Trust Your Gut, Write That Book, Start That Company, Get That Dream

Cole Harmonson

Author Kat Kronenberg with her dogs

You’re the hero of your own adventure

My friend Kat Kronenberg didn’t think she was a writer. (Spoiler alert: She is.)

You see, Kat has done many things in her life: studied business, helped youth groups at her church, and worked in the hospitality industry. She never even thought about writing. Then one day, boom.

“Well, it didn’t come to me in a dream like the woman who wrote Twilight,” Kat says, laughing. Instead, inspiration struck 11 years ago, at a concert.

I was listening to the music and it just whacked me over the head: I need to empower children, to show them the power of a smile.

Her book Dream Big was just published. It’s a kid’s book full of vibrant illustrations and a powerful message: “When you believe in yourself, you can achieve your dreams.”

When you believe in yourself, you can achieve your dreams.

You’re damned right. Obviously, I love that message, and it’s one we tell our clients every single day. But, for me, the most compelling part of Kat’s story isn’t in her book. It’s her own journey – from aspiring writer to successful author.

Trust your vision

“I didn’t know anything about the publishing industry,” Kat says. “I started from ground zero and had so many false starts,” she explains, recalling pushing through 10 years of writing draft after draft—nearly 2,000 of them—and doubting herself when the work of her first illustrator, a renowned artist, wasn’t delivering on the vision she held for her book.

He had the portfolio and credentials, but his work didn’t have the vitality I wanted. I thought it was me because I was new at this. I thought I was the shortcoming.

But instead of getting discouraged, Kat’s doubts actually helped clarify her vision. “Everything I went through helped me figure out a clear agenda,” she says.

So many times, I wanted to give in to self-doubt. But every time I tried to talk myself out of it, I just couldn’t. I had done enough work to know that I had to trust myself.

When Kat finally engaged a second illustrator, everything clicked. “My story was so multi-layered and purposeful in my heart, and she did a beautiful job creating the historic mystique I envisioned. And she made it so fun and kid-friendly, too.”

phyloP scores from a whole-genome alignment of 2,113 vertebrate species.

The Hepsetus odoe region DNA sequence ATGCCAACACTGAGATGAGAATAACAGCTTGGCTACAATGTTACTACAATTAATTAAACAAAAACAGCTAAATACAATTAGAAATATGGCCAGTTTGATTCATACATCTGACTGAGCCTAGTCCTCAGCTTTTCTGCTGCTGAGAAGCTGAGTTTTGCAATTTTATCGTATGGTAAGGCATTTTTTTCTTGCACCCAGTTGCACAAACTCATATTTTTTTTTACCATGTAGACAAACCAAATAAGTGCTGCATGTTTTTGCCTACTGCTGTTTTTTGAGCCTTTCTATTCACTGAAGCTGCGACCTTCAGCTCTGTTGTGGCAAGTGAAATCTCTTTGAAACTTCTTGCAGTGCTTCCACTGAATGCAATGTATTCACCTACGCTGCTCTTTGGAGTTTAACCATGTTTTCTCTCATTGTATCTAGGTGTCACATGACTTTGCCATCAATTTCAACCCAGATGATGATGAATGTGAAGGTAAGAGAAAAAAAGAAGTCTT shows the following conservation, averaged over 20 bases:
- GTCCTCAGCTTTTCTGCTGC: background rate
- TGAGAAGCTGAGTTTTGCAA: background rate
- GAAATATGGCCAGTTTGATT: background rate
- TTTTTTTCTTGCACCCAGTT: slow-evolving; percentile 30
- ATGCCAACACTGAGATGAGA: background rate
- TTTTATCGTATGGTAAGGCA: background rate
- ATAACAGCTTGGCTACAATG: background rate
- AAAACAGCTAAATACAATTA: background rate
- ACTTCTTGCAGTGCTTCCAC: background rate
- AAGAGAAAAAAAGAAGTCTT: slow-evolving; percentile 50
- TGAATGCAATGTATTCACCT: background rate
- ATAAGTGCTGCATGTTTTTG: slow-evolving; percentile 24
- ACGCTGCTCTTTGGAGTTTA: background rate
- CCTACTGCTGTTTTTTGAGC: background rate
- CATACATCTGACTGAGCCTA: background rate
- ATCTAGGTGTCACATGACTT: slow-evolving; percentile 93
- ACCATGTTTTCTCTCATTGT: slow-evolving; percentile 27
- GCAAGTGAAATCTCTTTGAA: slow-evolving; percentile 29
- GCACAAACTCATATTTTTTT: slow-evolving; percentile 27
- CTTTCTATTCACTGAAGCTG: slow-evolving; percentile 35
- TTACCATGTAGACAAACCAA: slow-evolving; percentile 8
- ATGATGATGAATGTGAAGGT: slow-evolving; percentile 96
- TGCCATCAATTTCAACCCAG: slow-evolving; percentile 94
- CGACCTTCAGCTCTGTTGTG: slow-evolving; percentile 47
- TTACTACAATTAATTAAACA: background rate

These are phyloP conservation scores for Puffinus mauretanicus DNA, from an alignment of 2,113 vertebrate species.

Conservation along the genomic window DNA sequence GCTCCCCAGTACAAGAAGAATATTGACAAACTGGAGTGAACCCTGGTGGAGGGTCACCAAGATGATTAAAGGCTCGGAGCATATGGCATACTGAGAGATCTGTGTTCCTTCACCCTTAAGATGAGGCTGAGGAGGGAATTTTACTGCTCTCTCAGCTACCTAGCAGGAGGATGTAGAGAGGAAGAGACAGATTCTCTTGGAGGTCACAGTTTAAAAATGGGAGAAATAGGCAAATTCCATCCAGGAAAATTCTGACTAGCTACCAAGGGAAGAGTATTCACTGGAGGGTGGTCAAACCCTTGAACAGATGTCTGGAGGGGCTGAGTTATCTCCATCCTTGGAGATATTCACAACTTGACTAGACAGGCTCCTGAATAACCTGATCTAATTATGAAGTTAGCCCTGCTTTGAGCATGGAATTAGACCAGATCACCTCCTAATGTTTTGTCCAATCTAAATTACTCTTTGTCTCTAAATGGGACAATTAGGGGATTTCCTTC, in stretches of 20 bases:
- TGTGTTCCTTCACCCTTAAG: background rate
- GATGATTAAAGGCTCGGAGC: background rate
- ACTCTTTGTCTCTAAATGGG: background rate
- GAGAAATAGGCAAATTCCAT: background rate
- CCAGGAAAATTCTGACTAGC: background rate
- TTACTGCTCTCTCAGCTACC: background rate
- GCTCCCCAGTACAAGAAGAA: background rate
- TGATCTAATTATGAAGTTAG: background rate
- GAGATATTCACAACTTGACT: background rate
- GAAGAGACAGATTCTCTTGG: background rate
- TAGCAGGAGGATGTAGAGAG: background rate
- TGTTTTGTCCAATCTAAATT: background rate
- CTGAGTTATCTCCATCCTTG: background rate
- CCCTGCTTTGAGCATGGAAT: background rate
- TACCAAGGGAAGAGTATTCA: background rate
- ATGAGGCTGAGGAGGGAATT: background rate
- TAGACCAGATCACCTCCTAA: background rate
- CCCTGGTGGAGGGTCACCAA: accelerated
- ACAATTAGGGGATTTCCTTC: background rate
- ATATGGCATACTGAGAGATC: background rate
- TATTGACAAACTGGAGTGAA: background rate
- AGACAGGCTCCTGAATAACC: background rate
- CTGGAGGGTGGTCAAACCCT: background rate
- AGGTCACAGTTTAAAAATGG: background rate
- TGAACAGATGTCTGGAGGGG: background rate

Kat’s publisher might have thought her original illustrator was the shit, but Kat knew it wasn’t right — and once she followed her gut, everything fell into place.

I know the feeling. When I first learned about factoring, the bank I worked for thought it was a losing proposition. But I believed it in its potential. I had to find ways to prove it, roadblocks be damned. I got lucky, though — I found the best mentor, Don Stricklin. Once upon a time, Don was the CEO of a small bank in LaGrange, Texas, who gave me a chance to make factoring a successful business. Today, he’s my business partner. And I wouldn’t be where I am today without his guidance and support.

Keep your eyes on your goal

Throughout her journey, Kat kept a single-minded focus: She wouldn’t watch a show or movie that didn’t teach her something about creating a story. She continually educated herself: She took classes, joined the Society of Children’s Book Writers and Illustrators, and read every book on writing she could.

Her best find: Joseph Campbell’s The Hero with a Thousand Faces.

Campbell, the famous scholar of myth, studied iconic stories from cultures around the world and identified a common underlying narrative: The Hero’s Journey. A regular person gets a “call to adventure.” Despite doubts, fears and initial refusal, the hero embarks on an arduous adventure filled with many tests, trials, and ordeals. With the help of a mentor, the hero prevails—and evolves in the process. But the hero’s gains aren’t just personal: They have the power to transform his or her community for the better. Think about Star Wars. Sounds familiar, doesn’t it?

It might also sound a little like your journey. I know it sounds like mine. I started out with a little education, even less experience, and one big purpose: to help entrepreneurs fund their dreams. And that’s what I’m doing today.

And, today, Kat is a published author. Through her work, she’s empowering children to be the heroes of their own journeys, to chase their dreams and to do it in their community by enabling their parents and loved ones to help. She has two more books planned in the series, Love Big and Live Big, and supports the organization, we.org, which promotes connection through positivity.

“It’s embarrassing, the thousands of documents it took to write this book,” Kat explains. “I wouldn’t throw one away. I needed to go through every bit of what I did to get where I am today.

When you honor the process, none of that effort is ever wasted.

I agree. Every step, no matter how random, no matter how much of a disaster it seemed at the time, got me to where I am. I wouldn’t trade a second of it.

You can buy Kat’s book on Amazon here – and don’t forget to leave her a review if you like it.

We’d love to hear about the powerful and even random stops along your journey. Tell us about it in the comments.


Cole Harmonson is the CEO of Far West Capital, a company that funds the goals of high-growth entrepreneurs. Know a great company in need of capital to unleash their potential? Send them here and we’ll give them a call. 

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